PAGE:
Assume the following facts: you file a complaint, serve the defendant, the defendant refuses to answer, you present competent evidence to prove your damages on the claims alleged in the complaint, and you obtain a default judgment. Should the defendant be able to overturn the default judgment on appeal? Many legal practitioners would answer no, but a divided panel of the Fifth Circuit recently held otherwise. So long as a complaint contains insufficient factual allegations to survive a Rule 12(b)(6) motion to dismiss, a defendant against whom a default judgment was entered can overturn that default judgment for the first time on appeal. That is so even if the plaintiff introduces sufficient evidence at an evidentiary hearing to cure any insufficient-factual-allegation deficiencies the complaint may contain.
In Wooten v. McDonald Transit Associates, Inc., the plaintiff sued his former employer alleging age discrimination and retaliation. The plaintiff served the defendant twice: once at the beginning of the lawsuit and once approximately six months later after the district court ordered additional service. After the defendant refused to answer and defend the lawsuit, the district court held a hearing on damages and entered final default judgment on the claims asserted in the complaint. Though the complaint contained few factual allegations to support the elements of the plaintiff’s causes of action, the plaintiff’s testimony at the damages hearing provided sufficient factual support for his claims.
Faced with a money judgment against it, the defendant appeared and moved to set aside the default judgment. The district court denied the motion. On appeal, the defendant argued that the district court erred in entering default judgment because the complaint was not supported by sufficient factual allegations. The Fifth Circuit agreed and reversed.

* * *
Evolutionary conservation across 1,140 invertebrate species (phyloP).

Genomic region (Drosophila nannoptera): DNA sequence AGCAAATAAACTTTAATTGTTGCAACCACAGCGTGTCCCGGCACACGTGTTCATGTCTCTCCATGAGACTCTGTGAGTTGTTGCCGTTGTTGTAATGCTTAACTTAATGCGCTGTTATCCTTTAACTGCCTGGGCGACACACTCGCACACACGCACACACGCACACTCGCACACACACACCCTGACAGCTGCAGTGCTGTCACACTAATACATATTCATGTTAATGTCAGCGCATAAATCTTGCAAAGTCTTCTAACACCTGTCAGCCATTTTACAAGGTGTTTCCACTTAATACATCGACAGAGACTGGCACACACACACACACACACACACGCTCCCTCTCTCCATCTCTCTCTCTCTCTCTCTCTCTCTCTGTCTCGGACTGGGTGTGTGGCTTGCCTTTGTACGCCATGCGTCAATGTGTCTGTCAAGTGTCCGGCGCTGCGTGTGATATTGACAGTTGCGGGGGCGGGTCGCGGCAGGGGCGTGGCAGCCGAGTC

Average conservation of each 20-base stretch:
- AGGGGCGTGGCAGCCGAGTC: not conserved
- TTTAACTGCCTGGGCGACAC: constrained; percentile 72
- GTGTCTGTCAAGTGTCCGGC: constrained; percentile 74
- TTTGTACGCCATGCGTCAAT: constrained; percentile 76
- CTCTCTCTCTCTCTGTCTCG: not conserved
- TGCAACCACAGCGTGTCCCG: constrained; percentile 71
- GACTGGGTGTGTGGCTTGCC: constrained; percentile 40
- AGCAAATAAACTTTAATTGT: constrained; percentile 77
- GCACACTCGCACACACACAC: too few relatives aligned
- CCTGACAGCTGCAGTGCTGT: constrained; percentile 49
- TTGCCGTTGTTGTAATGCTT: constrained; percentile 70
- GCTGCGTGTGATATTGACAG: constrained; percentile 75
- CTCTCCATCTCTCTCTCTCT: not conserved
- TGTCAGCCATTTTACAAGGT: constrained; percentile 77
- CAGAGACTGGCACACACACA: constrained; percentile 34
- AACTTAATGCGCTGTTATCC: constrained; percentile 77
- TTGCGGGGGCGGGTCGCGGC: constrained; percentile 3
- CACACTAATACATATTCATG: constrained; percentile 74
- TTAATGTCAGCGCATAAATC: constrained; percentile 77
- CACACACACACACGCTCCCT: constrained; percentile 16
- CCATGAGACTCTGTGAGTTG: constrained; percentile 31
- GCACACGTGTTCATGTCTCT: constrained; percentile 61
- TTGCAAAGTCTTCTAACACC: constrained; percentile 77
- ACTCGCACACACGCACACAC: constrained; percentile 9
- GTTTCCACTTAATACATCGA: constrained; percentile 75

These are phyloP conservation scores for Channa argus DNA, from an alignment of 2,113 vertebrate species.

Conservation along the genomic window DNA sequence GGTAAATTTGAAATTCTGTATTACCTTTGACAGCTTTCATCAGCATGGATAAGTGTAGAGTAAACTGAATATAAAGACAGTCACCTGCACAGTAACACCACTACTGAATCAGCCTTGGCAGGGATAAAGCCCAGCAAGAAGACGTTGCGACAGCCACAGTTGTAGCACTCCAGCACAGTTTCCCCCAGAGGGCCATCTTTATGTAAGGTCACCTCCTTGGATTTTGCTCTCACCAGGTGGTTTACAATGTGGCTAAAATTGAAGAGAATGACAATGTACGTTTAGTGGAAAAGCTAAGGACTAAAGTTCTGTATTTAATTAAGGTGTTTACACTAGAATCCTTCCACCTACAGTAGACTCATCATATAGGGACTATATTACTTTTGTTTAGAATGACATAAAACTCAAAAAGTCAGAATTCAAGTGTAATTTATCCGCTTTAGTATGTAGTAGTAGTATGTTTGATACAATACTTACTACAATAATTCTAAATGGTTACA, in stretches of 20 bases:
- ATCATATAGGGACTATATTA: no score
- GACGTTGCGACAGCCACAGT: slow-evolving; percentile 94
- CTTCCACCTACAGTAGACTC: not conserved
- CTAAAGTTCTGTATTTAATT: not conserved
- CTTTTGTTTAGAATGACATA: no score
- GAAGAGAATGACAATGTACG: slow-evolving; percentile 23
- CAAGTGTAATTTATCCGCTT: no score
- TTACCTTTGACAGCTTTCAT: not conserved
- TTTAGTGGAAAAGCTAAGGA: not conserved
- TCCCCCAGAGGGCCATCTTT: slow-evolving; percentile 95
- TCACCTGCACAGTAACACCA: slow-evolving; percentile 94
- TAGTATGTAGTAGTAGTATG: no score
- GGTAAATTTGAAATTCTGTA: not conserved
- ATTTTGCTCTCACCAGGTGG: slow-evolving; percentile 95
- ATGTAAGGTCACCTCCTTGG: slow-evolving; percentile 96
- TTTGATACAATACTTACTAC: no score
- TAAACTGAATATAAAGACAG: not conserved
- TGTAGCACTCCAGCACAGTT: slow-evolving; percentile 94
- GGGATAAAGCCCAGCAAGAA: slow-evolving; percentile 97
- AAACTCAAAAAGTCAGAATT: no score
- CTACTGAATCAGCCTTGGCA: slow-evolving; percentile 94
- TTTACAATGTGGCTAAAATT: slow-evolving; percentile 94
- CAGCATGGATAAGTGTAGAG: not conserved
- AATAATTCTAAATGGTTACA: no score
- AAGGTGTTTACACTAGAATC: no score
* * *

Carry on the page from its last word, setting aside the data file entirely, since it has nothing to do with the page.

The court based its holding on Nishimatsu, a case from 1975, in which the Fifth Circuit stated that a default judgment “is unassailable on the merits but only so far as it is supported by well-pleaded allegations, assumed to be true.” The Fifth Circuit interpreted Nishimatsu’s “well-pleaded allegations” language to mean that the complaint must be able to survive a Rule 12(b)(6) motion to dismiss. Because Wooten’s complaint—though it listed the legal elements of his causes of action—did not contain sufficient factual allegations to satisfy the Twombly standard, the Fifth Circuit concluded that the default judgment could not stand. The majority further held that “a defective complaint cannot be redeemed by evidence presented at the prove-up hearing and therefore cannot support a default judgment absent amendment of the pleadings.”
The majority opinion is not particularly persuasive. Though in some circumstances Rule 12(b)(6) challenges may be made as late as at trial, they are nevertheless waived unless made. In Wooten, the defendant, who was served twice, never brought a Rule 12(b)(6). The majority opinion does not explain why the defendant should be able to challenge the factual sufficiency of the complaint for the first time on appeal when it arguable waived that argument by failing to make it before the time of trial in the district court. Moreover, Wooten was not a case in which the plaintiff added a claim at the damages hearing that did not appear in the complaint. Though the defendant may not have known the precise factual contours of the claims asserted against it at the time of service, the defendant nevertheless knew what claims it could be liable on.
Arguably, the better rule would allow default judgments in all cases where Rule 12(b)(6) factual deficiencies are cured at an evidentiary hearing held before the entry of final judgment. Under the majority’s contrary holding, district courts must now conduct sua sponte Rule 12(b)(6) analyses in all cases in which defendants fail to answer the complaint.